Tennessee Education Association urges changes to new teacher evaluation system

Tennessee Education Association urges changes to new teacher evaluation system

January 19th, 2012 by Andy Sher in News

Tennessee Education Association President Gera Summerford

Tennessee Education Association President Gera Summerford

Photo by Associated Press /Times Free Press.

NASHVILLE - Tennessee Education Association officials called on Gov. Bill Haslam and state lawmakers Wednesday to correct what they call multiple "flaws" in the state's new teacher evaluation system.

The state's largest teachers' group also says educators who get an evaluation rating of "meets expectations" -- which is a 3 on a 5-point scale -- be eligible for tenure. Currently they are not.

TEA President Gera Summerford said at a news conference Wednesday that this year should be a "practice" year for evaluations with no negative consequences for teachers.

"Tennessee's teacher evaluation system and supporting data system are so flawed that they diminish the education program for Tennessee students," said Summerford, a math teacher at Gatlinburg-Pittman High School in East Tennessee.

As a result, "students suffer as teachers and administrators are distracted from focusing on student learning in order to meet the demands of the evaluation system," she said.

Haslam and his education commissioner, Kevin Huffman, have refused to delay immediate impacts of the new evaluations on judging teacher performance and tenure, saying the decision to turn the 2011-12 into a pilot or practice year is a decision best made by local school systems.

Speaking to reporters in Clarksville, Tenn., later in the day, Haslam, a Republican, noted the evaluation system was proposed in 2010 by his predecessor, Democrat Phil Bredesen, and passed by lawmakers at the time.

Moreover, Haslam said, a statewide panel with members including teachers spent two years "working on the process."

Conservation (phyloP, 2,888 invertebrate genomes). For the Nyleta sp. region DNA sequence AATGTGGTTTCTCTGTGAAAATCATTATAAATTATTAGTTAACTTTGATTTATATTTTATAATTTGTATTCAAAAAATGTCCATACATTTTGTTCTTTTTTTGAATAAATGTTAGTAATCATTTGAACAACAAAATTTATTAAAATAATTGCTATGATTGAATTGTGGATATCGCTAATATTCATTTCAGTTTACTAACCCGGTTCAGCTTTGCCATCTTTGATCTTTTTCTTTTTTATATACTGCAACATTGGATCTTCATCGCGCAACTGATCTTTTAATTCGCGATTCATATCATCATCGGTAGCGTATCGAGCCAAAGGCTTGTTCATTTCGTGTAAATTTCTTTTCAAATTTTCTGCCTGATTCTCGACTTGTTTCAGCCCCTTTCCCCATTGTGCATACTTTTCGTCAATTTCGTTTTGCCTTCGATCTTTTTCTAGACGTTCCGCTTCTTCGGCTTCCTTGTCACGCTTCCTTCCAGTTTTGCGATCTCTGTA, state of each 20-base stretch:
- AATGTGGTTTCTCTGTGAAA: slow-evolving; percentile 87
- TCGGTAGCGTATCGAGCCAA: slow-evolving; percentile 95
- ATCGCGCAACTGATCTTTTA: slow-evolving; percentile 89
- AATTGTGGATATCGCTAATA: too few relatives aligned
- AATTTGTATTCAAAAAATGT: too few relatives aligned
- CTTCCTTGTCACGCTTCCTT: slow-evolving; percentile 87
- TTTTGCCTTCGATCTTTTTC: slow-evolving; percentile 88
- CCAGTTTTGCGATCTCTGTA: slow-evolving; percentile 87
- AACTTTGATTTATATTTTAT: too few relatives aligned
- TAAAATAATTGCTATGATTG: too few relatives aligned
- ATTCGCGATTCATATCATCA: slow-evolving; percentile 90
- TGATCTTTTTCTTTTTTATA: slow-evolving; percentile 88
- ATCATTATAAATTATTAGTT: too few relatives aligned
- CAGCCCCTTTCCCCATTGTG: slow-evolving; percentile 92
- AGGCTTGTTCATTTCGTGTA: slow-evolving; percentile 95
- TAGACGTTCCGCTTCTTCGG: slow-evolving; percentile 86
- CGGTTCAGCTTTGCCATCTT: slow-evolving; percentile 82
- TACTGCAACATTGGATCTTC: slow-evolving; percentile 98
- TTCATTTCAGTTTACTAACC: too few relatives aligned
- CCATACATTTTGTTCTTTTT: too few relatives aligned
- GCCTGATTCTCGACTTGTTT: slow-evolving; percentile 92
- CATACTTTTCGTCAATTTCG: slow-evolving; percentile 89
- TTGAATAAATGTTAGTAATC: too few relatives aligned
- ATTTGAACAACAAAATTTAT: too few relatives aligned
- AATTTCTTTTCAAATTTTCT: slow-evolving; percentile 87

"My view is: We've just been doing it for six months," the governor said. "Let's let the process work out. Inevitably there might be some changes."

Last year, however, Haslam proposed and Republican lawmakers passed a law substantially changing state tenure laws for teachers and requiring beginning teachers to score at least a 4 or 5 on their evaluations before becoming eligible for tenure.

The state's standards require that 50 percent of teachers' assessments come from student testing data with the remainder from classroom observations. A number of principals have complained they don't have time to perform multiple evaluations of teachers and other issues such as school management and student discipline are suffering.

TEA-proposed changes include:

* Stopping the use of schoolwide data on achievement tests as a substitute to measure student growth for those teachers whose subjects such as art and music aren't covered by the tests. Appropriate tests or other measures for those subjects should be used, TEA argues.

* Reducing the number of required classroom observations for teachers. Teachers with a rating of 3 or higher should undergo only one observation a year instead of four to six, TEA says.

* Basing evaluation ratings on actual observations of teaching and halting "manipulation" of overall ratings in a school or system to "fit a bell curve" of expected student growth data.